Like The Unanswered Question, Central Park in the Dark  is a short programmatic work that features meandering string harmonies juxtaposed with contrasting textures (though the string part is atonal while the rest is tonal). The piece conjures up the sounds one might hear on a summer night in Central Park: singing, whistling, ragtime being played on a pianola, a brass street band. The confluence of sounds reaches a cacophonous climax that abruptly subsides into the quiet, dark textures that appear at the work’s beginning.
Ives’ Symphony No. 4 , a hugely ambitious work scored for a large orchestra and choir, returns to the subject of The Unanswered Question. Ives began working on it in 1910 and continued to revise it throughout the 1920s. The first movement is a short prelude that, according to Ives, poses “the searching questions of What? and Why? which the spirit of man asks of life.” It opens with the searing growl of the piano, celli, and basses and the ethereal strains of “Nearer, My God, to Thee” emanating from an offstage ensemble comprised of five violins and a harp. The chorus enters with a rendition of “Watchman, Tell Us of the Night” with a polytonal and polyrhythmic twist, after which the music gradually fades into silence.
The successive movements offer possible answers to the question of existence. The second, marked “Comedy: Allegro,” is the most complex and chaotic movement, a veritable three-ring circus requiring the presence of two conductors. “In ‘thinking up’ music,” wrote Ives, “I usually have some kind of brass band with wings on it in back of my mind.” Nowhere is this more apparent than in this movement. It is based on Nathaniel Hawthorne’s story “The Celestial Railroad” (Ives wrote a piano piece of the same name in 1924), in which pilgrims journey to the Celestial City by train instead of by foot, dodging the tribulations that befell Bunyan’s Christian as he trudged through the Slough of Despond. (At the end of the story, the man who boasts about the bridge built over the Slough of Despond is revealed to be a creature from Hell.) It is a parody of the chaos of modern life and Americans’ faith in progress. The rare moments of contemplation are drowned out by bombast. The piece ends when the climactic quodlibet abruptly topples over, as if built on a weak foundation.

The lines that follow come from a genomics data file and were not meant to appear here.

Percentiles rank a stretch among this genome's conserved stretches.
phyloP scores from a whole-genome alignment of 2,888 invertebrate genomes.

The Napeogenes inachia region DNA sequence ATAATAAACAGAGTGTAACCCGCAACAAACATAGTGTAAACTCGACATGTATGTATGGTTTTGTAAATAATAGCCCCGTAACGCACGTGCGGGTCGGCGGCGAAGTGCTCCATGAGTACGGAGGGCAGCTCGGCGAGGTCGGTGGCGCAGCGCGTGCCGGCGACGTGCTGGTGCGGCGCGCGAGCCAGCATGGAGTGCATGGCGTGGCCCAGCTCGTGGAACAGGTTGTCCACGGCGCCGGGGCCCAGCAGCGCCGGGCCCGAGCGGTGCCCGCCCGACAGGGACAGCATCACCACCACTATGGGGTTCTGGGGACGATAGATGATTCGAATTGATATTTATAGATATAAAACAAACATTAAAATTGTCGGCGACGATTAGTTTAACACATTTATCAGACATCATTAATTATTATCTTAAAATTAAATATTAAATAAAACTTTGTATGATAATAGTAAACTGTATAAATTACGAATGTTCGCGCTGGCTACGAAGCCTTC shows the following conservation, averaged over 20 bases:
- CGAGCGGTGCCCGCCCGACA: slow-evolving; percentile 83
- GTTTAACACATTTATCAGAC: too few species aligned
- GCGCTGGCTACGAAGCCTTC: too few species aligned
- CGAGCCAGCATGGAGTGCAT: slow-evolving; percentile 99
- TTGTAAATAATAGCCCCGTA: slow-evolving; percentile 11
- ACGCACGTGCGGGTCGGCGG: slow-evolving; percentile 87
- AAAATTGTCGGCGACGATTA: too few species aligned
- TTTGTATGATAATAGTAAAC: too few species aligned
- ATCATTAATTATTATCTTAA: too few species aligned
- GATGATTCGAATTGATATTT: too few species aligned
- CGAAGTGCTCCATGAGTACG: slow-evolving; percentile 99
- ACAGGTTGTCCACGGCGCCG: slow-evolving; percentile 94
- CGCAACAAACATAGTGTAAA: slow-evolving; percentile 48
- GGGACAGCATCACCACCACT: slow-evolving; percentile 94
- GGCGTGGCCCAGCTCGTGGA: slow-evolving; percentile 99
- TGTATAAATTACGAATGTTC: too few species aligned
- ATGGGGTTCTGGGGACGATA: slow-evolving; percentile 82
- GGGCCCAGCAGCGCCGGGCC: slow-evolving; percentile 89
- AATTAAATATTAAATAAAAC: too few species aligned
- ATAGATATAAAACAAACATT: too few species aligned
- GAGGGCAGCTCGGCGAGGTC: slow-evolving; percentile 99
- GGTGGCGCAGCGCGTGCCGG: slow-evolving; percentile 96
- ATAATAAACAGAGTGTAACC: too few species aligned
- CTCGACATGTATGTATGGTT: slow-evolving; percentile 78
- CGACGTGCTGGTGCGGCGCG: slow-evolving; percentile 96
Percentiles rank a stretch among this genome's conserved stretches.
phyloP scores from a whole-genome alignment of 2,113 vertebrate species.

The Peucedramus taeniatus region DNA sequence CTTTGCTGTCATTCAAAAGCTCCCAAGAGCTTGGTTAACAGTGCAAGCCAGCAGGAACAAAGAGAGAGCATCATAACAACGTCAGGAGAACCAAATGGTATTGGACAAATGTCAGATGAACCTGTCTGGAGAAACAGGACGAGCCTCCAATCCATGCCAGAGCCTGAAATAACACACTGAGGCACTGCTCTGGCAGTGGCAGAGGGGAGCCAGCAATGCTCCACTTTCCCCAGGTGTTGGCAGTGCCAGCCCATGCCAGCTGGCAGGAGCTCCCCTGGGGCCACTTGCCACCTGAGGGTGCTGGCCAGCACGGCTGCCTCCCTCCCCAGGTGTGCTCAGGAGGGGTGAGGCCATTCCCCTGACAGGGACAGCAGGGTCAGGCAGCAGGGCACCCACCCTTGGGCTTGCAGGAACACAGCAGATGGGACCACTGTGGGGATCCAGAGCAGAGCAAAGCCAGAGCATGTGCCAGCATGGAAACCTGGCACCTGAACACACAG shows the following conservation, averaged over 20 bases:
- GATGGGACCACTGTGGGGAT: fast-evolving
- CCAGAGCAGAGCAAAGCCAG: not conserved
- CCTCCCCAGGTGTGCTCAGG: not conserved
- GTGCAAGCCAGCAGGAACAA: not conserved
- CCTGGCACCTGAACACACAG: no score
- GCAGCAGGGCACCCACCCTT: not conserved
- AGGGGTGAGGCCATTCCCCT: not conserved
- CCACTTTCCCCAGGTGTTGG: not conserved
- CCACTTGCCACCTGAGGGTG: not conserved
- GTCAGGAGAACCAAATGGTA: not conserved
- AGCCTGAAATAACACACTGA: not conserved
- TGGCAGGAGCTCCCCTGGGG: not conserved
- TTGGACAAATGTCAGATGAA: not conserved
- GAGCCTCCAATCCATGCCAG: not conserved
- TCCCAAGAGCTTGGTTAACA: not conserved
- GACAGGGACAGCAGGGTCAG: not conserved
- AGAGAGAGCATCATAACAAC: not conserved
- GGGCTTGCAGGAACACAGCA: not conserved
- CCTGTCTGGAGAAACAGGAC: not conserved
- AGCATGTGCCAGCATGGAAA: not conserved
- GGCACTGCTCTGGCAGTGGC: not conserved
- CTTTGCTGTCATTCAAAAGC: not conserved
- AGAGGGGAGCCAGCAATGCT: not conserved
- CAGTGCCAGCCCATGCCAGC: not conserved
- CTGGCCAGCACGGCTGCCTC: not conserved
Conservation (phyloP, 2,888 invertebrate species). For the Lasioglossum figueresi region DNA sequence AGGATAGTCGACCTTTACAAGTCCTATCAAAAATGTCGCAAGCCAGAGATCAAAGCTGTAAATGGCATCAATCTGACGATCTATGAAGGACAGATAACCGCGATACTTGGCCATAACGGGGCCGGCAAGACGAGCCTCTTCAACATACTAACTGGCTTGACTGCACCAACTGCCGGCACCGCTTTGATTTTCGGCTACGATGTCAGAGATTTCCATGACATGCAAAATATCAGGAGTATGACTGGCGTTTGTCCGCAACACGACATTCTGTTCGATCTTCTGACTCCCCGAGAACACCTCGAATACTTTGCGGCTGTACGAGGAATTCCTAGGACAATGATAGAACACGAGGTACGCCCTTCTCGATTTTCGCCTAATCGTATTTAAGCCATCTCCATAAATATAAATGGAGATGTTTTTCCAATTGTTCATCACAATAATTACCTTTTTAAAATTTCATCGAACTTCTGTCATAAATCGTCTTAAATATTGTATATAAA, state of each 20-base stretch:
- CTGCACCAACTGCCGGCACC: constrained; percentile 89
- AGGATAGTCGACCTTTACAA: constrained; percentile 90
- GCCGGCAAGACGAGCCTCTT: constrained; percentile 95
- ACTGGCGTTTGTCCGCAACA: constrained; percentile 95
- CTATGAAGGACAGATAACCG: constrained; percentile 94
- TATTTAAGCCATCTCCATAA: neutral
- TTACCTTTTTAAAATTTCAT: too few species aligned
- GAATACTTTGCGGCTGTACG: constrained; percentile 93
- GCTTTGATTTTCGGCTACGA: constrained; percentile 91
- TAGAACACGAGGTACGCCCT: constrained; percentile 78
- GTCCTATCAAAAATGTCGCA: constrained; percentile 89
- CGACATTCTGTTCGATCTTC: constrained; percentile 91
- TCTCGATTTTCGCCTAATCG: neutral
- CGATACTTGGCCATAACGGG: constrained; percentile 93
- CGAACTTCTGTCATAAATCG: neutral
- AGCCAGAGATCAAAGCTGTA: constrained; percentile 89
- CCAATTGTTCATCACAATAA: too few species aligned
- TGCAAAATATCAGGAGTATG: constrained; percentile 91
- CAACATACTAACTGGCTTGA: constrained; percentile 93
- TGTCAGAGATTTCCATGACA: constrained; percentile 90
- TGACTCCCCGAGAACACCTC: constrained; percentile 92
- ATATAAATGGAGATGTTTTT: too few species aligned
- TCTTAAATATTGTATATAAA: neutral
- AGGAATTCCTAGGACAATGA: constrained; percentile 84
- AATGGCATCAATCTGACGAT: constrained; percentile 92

The third movement is an adaptation of the fugue from Ives’ String Quartet No. 1—a marked departure from the previous two movements. It is essentially the same as the original fugue, though here Ives introduces a trombone line that quotes “Joy to the World.” The answer offered in this movement is ritual and the wisdom of tradition.